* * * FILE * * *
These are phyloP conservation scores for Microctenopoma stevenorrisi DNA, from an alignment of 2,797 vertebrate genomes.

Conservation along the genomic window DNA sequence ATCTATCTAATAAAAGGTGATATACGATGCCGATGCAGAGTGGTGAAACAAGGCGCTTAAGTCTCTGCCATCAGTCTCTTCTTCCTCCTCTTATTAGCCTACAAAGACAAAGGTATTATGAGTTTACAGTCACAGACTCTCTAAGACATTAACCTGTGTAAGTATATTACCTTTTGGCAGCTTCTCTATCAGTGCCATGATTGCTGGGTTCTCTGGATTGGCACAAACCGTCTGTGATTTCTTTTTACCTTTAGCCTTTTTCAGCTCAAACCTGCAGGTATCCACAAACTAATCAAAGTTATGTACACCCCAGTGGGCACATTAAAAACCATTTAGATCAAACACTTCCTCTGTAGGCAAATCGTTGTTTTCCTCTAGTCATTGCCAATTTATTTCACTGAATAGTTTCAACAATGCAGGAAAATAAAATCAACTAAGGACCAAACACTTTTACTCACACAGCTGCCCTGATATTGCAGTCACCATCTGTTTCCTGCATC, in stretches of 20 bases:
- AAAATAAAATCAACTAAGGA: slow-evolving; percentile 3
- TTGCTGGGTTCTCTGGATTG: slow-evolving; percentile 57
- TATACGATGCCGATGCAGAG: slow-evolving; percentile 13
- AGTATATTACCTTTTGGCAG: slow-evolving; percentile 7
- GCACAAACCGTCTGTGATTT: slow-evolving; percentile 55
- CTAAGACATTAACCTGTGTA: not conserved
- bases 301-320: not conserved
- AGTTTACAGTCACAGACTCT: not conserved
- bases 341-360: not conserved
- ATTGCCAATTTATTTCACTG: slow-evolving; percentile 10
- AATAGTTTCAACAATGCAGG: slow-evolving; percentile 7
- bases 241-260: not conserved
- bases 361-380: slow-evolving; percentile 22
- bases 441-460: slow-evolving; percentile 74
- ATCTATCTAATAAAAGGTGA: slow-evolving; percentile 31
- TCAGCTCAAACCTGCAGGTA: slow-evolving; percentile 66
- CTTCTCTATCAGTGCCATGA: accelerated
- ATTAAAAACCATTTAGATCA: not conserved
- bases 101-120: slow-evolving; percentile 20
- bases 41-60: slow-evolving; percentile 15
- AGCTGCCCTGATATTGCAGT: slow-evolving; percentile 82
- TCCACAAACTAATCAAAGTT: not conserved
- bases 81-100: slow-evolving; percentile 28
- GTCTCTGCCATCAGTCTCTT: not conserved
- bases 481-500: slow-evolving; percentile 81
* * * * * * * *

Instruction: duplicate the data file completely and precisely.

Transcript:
These are phyloP conservation scores for Microctenopoma stevenorrisi DNA, from an alignment of 2,797 vertebrate genomes.

Conservation along the genomic window DNA sequence ATCTATCTAATAAAAGGTGATATACGATGCCGATGCAGAGTGGTGAAACAAGGCGCTTAAGTCTCTGCCATCAGTCTCTTCTTCCTCCTCTTATTAGCCTACAAAGACAAAGGTATTATGAGTTTACAGTCACAGACTCTCTAAGACATTAACCTGTGTAAGTATATTACCTTTTGGCAGCTTCTCTATCAGTGCCATGATTGCTGGGTTCTCTGGATTGGCACAAACCGTCTGTGATTTCTTTTTACCTTTAGCCTTTTTCAGCTCAAACCTGCAGGTATCCACAAACTAATCAAAGTTATGTACACCCCAGTGGGCACATTAAAAACCATTTAGATCAAACACTTCCTCTGTAGGCAAATCGTTGTTTTCCTCTAGTCATTGCCAATTTATTTCACTGAATAGTTTCAACAATGCAGGAAAATAAAATCAACTAAGGACCAAACACTTTTACTCACACAGCTGCCCTGATATTGCAGTCACCATCTGTTTCCTGCATC, in stretches of 20 bases:
- AAAATAAAATCAACTAAGGA: slow-evolving; percentile 3
- TTGCTGGGTTCTCTGGATTG: slow-evolving; percentile 57
- TATACGATGCCGATGCAGAG: slow-evolving; percentile 13
- AGTATATTACCTTTTGGCAG: slow-evolving; percentile 7
- GCACAAACCGTCTGTGATTT: slow-evolving; percentile 55
- CTAAGACATTAACCTGTGTA: not conserved
- bases 301-320: not conserved
- AGTTTACAGTCACAGACTCT: not conserved
- bases 341-360: not conserved
- ATTGCCAATTTATTTCACTG: slow-evolving; percentile 10
- AATAGTTTCAACAATGCAGG: slow-evolving; percentile 7
- bases 241-260: not conserved
- bases 361-380: slow-evolving; percentile 22
- bases 441-460: slow-evolving; percentile 74
- ATCTATCTAATAAAAGGTGA: slow-evolving; percentile 31
- TCAGCTCAAACCTGCAGGTA: slow-evolving; percentile 66
- CTTCTCTATCAGTGCCATGA: accelerated
- ATTAAAAACCATTTAGATCA: not conserved
- bases 101-120: slow-evolving; percentile 20
- bases 41-60: slow-evolving; percentile 15
- AGCTGCCCTGATATTGCAGT: slow-evolving; percentile 82
- TCCACAAACTAATCAAAGTT: not conserved
- bases 81-100: slow-evolving; percentile 28
- GTCTCTGCCATCAGTCTCTT: not conserved
- bases 481-500: slow-evolving; percentile 81